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What Would You Do If Your Partner’s Parents Won’t Acknowledge Your Relationship?

Her Mom Treats Me Like a Roommate


Dear Lesbian Life
I am a 31-year-old lesbian. I came out 13 years ago, and I am very proud to be out. My partner Debbie (out for 14 years) and I have been together for almost two years.
We love each other very much and live together.

Even though Debbie has had various girlfriends over the years, her mother still acts as if she doesn't know that her daughter is a lesbian.

I know I have to respect and support my partner, and believe me I do, what I don't really like is her mother asking me questions about "my room" and things like that. If she wants to forget, or not realize the truth about her daughter, it's fine with me, but I don't want to lie about my life.

I have talked about this with my mother (fortunately we have an excellent communication) and she tells me that I have to respect her, that not everyone is fine with it. But to tell you the truth I get mad at my "mother-in-law" for wanting to be so blind. I guess what really surprises me is that she is a psychologist and I thought they were supposed to be open-minded people.

My partner and I have talked about this, but she finds it impossible to talk to her mother. She just doesn't want to fight anymore. What can I do, so that I don't get mad? Sometimes I think it is just a waste of my time worrying about that. Should I accept that my mother-in-law will never accept that her 33-year-old and only daughter is a lesbian?
In the Closet at the In-Laws

Dear Closet-in-Law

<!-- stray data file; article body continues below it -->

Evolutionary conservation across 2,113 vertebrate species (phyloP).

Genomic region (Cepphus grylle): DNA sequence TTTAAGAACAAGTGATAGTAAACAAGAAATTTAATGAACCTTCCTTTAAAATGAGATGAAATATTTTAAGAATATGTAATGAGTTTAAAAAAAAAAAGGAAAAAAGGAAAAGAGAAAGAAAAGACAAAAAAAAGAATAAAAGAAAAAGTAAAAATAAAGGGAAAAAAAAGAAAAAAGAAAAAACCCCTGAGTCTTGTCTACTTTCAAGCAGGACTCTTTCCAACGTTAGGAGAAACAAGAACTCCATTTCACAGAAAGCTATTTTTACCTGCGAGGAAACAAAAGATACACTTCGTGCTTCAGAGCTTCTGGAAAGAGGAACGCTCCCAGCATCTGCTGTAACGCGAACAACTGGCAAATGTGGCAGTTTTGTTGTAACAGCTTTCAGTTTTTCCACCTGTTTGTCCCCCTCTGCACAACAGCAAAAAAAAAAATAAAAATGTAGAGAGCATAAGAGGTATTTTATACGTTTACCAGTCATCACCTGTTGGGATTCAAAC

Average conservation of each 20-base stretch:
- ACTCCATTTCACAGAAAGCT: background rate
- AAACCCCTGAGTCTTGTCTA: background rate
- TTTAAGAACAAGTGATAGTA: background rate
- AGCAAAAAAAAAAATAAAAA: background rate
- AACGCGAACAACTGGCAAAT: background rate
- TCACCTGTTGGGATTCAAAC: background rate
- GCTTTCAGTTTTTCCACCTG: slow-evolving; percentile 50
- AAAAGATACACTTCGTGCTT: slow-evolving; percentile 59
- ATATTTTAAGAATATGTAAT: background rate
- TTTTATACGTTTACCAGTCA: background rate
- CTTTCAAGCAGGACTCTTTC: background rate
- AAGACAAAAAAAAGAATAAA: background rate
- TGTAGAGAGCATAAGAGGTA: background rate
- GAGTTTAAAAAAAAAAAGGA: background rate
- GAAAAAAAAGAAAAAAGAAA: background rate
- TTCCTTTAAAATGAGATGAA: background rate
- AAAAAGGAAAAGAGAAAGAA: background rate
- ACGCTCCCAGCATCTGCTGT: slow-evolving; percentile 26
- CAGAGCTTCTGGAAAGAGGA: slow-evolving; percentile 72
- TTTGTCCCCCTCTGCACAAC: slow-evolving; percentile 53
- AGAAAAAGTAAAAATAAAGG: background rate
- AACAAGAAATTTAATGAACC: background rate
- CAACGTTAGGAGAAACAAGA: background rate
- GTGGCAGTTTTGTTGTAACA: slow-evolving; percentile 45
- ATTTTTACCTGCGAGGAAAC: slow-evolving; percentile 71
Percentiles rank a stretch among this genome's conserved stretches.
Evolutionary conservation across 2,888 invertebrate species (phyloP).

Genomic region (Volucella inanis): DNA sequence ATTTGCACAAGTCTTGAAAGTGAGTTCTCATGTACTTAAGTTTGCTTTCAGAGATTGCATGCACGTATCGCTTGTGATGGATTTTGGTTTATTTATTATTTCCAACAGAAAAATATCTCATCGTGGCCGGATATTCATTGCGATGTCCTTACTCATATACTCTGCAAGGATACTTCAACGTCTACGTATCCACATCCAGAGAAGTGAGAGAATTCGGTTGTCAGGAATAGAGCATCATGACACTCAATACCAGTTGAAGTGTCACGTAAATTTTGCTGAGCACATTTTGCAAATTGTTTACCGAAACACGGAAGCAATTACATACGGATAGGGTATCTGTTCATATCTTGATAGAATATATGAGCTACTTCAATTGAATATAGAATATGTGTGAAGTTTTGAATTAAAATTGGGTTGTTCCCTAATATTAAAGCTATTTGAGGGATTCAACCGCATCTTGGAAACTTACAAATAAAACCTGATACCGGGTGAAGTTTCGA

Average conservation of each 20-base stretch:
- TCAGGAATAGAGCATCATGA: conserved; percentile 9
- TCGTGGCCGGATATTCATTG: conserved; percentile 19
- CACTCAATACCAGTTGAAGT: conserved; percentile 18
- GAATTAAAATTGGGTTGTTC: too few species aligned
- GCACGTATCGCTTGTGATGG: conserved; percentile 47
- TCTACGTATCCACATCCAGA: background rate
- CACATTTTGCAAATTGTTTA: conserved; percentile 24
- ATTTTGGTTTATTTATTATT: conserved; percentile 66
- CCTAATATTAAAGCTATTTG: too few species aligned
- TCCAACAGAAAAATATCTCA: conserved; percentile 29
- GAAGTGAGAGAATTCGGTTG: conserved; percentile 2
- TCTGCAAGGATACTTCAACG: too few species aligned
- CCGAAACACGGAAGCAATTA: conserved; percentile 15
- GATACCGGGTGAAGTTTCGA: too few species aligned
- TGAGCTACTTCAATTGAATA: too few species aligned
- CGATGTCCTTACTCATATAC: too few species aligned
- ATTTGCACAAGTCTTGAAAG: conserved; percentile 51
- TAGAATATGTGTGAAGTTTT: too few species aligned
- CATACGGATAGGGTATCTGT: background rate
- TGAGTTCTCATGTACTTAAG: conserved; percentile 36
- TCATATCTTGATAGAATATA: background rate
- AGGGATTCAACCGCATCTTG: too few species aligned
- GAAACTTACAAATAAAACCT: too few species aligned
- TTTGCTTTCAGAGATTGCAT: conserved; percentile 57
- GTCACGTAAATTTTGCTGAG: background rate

I have to say, I agree with your mother on this one. You can’t force someone to accept reality, even when two big dykes are staring her in the face.

If you really think about it, you’re asking her to do exactly what you’re unwilling to do: accept her where she is. She won’t accept that her daughter (and you) are gay. You won’t accept that she can’t quite come to grips with that.

I’m not saying she is right. And I’m not saying you should ever lie about your life. If your mother-in-law asks you about your room, be honest and say “Well, we painted our room blue and the spare bedroom is off-white…”

You can get mad about her not accepting you. And you have a right to. But where is that getting you? Probably making your partner uncomfortable and her already stressful visits with her mom more stressful.

Instead, when you are around her, talk about your life like you do with your own mom. Talk about your jobs and your pets and the vacations you take together, where you went to dinner last week and the charity work you do. Ask her about her life. Get to know her as a person, beyond what she doesn’t have the capacity to do. This is your partner’s mother and if you want to have a good relationship with her, you’re going to have to come to peace with who this woman is.

At least she’s not denying you access to her home and telling her daughter she can’t come over.

As long as your partner isn’t denying who she is to her mom, then there is nothing you can really do about it. The longer you hang onto your anger at her, the more it’s going to be a thorn between you and your partner. Not to mention the relationship with your mother-in-law.

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